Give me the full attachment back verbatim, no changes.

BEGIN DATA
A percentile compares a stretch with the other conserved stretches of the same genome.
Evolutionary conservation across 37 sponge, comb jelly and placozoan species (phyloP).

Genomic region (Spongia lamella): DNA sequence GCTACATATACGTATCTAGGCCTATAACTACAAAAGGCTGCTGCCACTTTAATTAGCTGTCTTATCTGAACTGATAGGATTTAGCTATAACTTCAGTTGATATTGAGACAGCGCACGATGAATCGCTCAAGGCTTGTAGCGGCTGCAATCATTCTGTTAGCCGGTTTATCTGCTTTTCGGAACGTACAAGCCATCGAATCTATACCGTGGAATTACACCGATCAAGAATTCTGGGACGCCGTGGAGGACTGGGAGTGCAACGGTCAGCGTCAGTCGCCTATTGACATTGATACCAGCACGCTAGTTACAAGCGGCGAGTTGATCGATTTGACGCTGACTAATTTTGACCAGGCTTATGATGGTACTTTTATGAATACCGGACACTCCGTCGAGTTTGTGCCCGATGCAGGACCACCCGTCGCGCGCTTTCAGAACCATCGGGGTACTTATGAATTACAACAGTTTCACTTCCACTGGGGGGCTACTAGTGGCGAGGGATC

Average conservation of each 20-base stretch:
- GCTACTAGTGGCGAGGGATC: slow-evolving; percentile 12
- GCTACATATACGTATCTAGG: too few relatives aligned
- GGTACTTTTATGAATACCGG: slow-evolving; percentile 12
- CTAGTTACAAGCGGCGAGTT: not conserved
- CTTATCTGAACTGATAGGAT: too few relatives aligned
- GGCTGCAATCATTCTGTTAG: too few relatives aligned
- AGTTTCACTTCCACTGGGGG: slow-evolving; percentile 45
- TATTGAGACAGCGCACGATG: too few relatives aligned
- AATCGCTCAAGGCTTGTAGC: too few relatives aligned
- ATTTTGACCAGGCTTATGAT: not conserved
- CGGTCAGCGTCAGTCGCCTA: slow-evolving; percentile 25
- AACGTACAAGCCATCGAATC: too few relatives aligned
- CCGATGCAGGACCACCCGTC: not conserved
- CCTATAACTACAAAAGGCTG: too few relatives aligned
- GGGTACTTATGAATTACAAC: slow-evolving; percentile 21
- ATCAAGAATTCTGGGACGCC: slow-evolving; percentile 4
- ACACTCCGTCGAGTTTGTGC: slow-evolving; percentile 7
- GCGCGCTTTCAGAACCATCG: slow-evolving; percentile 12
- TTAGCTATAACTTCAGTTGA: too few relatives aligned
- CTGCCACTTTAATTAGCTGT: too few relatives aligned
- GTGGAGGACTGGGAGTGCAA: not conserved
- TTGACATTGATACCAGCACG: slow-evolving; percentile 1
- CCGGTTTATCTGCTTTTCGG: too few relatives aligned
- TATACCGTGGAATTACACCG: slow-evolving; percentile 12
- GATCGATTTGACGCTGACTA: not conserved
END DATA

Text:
A percentile compares a stretch with the other conserved stretches of the same genome.
Evolutionary conservation across 37 sponge, comb jelly and placozoan species (phyloP).

Genomic region (Spongia lamella): DNA sequence GCTACATATACGTATCTAGGCCTATAACTACAAAAGGCTGCTGCCACTTTAATTAGCTGTCTTATCTGAACTGATAGGATTTAGCTATAACTTCAGTTGATATTGAGACAGCGCACGATGAATCGCTCAAGGCTTGTAGCGGCTGCAATCATTCTGTTAGCCGGTTTATCTGCTTTTCGGAACGTACAAGCCATCGAATCTATACCGTGGAATTACACCGATCAAGAATTCTGGGACGCCGTGGAGGACTGGGAGTGCAACGGTCAGCGTCAGTCGCCTATTGACATTGATACCAGCACGCTAGTTACAAGCGGCGAGTTGATCGATTTGACGCTGACTAATTTTGACCAGGCTTATGATGGTACTTTTATGAATACCGGACACTCCGTCGAGTTTGTGCCCGATGCAGGACCACCCGTCGCGCGCTTTCAGAACCATCGGGGTACTTATGAATTACAACAGTTTCACTTCCACTGGGGGGCTACTAGTGGCGAGGGATC

Average conservation of each 20-base stretch:
- GCTACTAGTGGCGAGGGATC: slow-evolving; percentile 12
- GCTACATATACGTATCTAGG: too few relatives aligned
- GGTACTTTTATGAATACCGG: slow-evolving; percentile 12
- CTAGTTACAAGCGGCGAGTT: not conserved
- CTTATCTGAACTGATAGGAT: too few relatives aligned
- GGCTGCAATCATTCTGTTAG: too few relatives aligned
- AGTTTCACTTCCACTGGGGG: slow-evolving; percentile 45
- TATTGAGACAGCGCACGATG: too few relatives aligned
- AATCGCTCAAGGCTTGTAGC: too few relatives aligned
- ATTTTGACCAGGCTTATGAT: not conserved
- CGGTCAGCGTCAGTCGCCTA: slow-evolving; percentile 25
- AACGTACAAGCCATCGAATC: too few relatives aligned
- CCGATGCAGGACCACCCGTC: not conserved
- CCTATAACTACAAAAGGCTG: too few relatives aligned
- GGGTACTTATGAATTACAAC: slow-evolving; percentile 21
- ATCAAGAATTCTGGGACGCC: slow-evolving; percentile 4
- ACACTCCGTCGAGTTTGTGC: slow-evolving; percentile 7
- GCGCGCTTTCAGAACCATCG: slow-evolving; percentile 12
- TTAGCTATAACTTCAGTTGA: too few relatives aligned
- CTGCCACTTTAATTAGCTGT: too few relatives aligned
- GTGGAGGACTGGGAGTGCAA: not conserved
- TTGACATTGATACCAGCACG: slow-evolving; percentile 1
- CCGGTTTATCTGCTTTTCGG: too few relatives aligned
- TATACCGTGGAATTACACCG: slow-evolving; percentile 12
- GATCGATTTGACGCTGACTA: not conserved